Indian immigrants represent the second-largest immigrant demographic in the United States, trailing only behind Mexican immigrants, as per statistics from the Migration Policy Institute. Within this context, Indian individuals seeking B1/B2 non-immigrant visitor visas for the United States are encountering significant hurdles.
Recent data furnished by the Bureau of Consular Affairs at the U.S. Department of State highlights that these visa applicants in India are currently grappling with prolonged appointment waiting periods exceeding 500 days, a situation that has drawn considerable public scrutiny.
The B1 visa is for US business travel, while the B2 covers tourism, family visits, medical treatments, and unpaid social events. Typically, both visas are issued together. As of March 2023, B1 and B2 visa holders can now apply for jobs and attend interviews in the US. In contrast, H-1B visas, which allow US companies to hire foreign workers for specialized roles, take between two and 51 days to process.
The Indian government has taken steps to address the visa backlog and meet increasing demand, allowing Indians to apply for visas at US consulates outside India. Measures implemented over the past year have significantly reduced the previously extensive waiting period, which had reached nearly three years.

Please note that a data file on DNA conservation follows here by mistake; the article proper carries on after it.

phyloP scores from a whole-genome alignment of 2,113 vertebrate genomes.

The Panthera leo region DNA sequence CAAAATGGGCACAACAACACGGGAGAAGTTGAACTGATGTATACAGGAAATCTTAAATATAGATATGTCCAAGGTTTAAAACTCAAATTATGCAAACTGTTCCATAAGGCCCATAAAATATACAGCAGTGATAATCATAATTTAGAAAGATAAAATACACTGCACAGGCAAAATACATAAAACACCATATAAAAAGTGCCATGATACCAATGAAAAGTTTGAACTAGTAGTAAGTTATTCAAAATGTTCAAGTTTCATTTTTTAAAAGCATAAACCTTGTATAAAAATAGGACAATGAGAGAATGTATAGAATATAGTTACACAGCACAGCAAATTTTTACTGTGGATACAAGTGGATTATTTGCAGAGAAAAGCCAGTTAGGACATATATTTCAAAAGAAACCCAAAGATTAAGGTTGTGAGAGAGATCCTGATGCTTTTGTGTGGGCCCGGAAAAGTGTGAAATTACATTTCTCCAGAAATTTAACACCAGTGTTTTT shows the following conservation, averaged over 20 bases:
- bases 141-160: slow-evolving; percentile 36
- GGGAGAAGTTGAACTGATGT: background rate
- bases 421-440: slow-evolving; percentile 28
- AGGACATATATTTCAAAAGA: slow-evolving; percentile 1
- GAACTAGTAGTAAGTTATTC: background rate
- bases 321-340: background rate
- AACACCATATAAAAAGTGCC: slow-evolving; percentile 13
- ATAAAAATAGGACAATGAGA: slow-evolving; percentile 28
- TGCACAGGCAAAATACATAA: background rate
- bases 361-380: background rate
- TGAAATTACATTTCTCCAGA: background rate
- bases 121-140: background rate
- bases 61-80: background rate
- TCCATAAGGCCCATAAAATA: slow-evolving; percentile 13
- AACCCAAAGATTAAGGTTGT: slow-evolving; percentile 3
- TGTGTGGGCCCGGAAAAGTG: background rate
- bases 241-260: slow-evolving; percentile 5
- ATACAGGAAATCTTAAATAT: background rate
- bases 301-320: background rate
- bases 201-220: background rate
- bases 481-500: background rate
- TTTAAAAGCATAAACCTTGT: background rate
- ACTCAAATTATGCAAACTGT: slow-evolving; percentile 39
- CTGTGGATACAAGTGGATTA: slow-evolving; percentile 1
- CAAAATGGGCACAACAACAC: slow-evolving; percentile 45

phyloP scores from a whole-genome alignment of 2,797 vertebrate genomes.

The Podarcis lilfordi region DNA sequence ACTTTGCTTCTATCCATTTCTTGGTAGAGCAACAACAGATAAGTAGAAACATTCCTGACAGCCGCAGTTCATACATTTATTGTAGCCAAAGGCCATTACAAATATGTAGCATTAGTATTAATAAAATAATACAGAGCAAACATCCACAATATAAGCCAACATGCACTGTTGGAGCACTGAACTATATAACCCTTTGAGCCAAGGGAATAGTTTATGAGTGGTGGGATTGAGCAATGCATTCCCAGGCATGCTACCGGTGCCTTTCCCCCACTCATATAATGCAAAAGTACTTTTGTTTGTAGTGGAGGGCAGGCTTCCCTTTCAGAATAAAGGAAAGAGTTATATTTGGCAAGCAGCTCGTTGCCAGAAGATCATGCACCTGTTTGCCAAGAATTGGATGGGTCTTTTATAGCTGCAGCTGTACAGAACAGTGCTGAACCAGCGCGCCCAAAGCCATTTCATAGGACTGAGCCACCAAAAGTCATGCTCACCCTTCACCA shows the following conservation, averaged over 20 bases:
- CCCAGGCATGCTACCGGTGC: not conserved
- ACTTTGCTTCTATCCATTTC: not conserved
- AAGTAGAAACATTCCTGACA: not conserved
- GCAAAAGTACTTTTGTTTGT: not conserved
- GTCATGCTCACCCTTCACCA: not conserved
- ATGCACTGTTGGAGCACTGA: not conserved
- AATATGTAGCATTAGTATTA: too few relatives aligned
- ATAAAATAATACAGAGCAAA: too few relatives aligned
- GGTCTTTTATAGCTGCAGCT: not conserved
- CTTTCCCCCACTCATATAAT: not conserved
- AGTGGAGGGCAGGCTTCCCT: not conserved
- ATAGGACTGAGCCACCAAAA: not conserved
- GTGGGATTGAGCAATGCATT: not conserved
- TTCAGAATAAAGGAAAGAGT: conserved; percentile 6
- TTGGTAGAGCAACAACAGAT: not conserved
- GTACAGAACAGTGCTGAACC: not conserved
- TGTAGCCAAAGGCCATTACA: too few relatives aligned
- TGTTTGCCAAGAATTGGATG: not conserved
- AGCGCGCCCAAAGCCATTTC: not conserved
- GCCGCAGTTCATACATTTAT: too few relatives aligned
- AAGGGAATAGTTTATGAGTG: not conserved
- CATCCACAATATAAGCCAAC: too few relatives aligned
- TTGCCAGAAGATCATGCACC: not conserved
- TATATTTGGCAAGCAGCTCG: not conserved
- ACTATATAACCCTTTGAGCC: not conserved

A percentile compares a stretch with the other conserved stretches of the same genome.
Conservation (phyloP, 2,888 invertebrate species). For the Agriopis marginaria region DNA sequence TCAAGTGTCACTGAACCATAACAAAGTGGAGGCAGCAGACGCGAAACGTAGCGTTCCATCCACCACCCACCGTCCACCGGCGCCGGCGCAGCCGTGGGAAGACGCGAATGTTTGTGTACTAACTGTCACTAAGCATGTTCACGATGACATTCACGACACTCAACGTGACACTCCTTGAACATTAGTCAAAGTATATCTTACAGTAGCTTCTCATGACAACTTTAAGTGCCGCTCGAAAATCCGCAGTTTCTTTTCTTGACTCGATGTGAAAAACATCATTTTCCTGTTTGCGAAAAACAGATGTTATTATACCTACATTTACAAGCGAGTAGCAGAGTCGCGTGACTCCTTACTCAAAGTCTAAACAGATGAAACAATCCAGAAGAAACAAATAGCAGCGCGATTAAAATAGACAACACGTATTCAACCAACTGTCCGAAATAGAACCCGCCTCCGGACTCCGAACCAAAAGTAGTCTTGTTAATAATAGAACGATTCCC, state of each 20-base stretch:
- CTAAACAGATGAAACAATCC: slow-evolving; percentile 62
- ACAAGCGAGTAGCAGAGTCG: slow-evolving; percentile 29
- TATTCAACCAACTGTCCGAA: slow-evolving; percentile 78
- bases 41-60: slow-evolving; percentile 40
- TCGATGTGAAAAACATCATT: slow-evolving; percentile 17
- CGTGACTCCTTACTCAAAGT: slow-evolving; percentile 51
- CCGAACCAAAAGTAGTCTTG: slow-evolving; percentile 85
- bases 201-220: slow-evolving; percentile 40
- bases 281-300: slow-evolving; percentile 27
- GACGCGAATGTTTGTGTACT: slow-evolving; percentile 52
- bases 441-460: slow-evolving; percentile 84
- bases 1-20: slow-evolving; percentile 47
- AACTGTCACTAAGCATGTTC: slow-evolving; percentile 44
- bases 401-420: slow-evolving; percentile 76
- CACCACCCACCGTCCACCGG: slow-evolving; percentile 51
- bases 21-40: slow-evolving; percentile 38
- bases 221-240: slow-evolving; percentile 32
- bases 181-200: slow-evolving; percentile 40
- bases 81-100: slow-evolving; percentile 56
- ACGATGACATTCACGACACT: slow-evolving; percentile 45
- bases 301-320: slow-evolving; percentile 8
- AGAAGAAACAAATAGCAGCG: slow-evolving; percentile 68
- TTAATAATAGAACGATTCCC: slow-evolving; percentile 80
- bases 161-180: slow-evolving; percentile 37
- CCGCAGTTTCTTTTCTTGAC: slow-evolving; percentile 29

Moreover, applicants under 14 or over 80 years of age are exempt from nonimmigrant visa interviews in India.
In parallel to the current developments, the Joe Biden administration has proposed reforms to the H-1B foreign workers program to enhance efficiency, broaden eligibility, and improve conditions for non-immigrant workers.
Last Month Vivek Ramaswamy, an Indian-American Republican presidential candidate, had pledged to overhaul the H-1B program, criticizing it as "indentured servitude," and advocating for a merit-based admission system if he wins the 2024 White House race.
Owing to the extended processing times for B1/B2 visas, a growing number of Indian applicants are also opting for EB-5 visas. the country stands as the world's second-largest EB-5 investor market.